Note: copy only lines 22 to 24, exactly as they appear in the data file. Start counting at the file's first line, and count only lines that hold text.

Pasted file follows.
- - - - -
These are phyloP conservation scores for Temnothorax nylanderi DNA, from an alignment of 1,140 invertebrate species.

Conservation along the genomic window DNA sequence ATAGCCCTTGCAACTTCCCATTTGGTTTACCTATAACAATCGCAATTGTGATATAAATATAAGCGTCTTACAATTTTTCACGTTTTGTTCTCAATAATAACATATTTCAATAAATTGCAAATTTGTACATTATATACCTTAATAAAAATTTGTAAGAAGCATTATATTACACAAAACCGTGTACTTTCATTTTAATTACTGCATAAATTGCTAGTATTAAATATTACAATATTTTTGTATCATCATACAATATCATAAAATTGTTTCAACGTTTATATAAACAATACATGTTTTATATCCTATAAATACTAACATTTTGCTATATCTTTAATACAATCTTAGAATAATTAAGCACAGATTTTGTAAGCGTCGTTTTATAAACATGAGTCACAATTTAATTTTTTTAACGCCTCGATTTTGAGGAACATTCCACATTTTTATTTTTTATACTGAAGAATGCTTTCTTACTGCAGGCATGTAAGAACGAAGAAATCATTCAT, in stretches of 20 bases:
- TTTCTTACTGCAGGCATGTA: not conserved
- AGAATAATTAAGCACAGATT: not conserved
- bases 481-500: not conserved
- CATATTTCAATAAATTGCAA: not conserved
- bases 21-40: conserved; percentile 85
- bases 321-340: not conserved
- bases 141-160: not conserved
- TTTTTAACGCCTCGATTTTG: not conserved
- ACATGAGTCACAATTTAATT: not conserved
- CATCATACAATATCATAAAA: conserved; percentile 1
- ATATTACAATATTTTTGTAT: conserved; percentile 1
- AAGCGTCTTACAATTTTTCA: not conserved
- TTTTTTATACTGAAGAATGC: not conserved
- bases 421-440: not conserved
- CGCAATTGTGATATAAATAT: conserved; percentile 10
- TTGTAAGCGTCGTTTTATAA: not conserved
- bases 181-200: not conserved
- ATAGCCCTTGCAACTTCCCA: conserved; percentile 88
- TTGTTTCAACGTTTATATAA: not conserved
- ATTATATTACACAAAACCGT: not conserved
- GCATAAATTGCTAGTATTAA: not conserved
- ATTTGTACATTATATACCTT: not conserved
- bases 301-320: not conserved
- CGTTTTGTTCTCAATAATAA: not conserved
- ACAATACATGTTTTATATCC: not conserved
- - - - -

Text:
- ATTATATTACACAAAACCGT: not conserved
- GCATAAATTGCTAGTATTAA: not conserved
- ATTTGTACATTATATACCTT: not conserved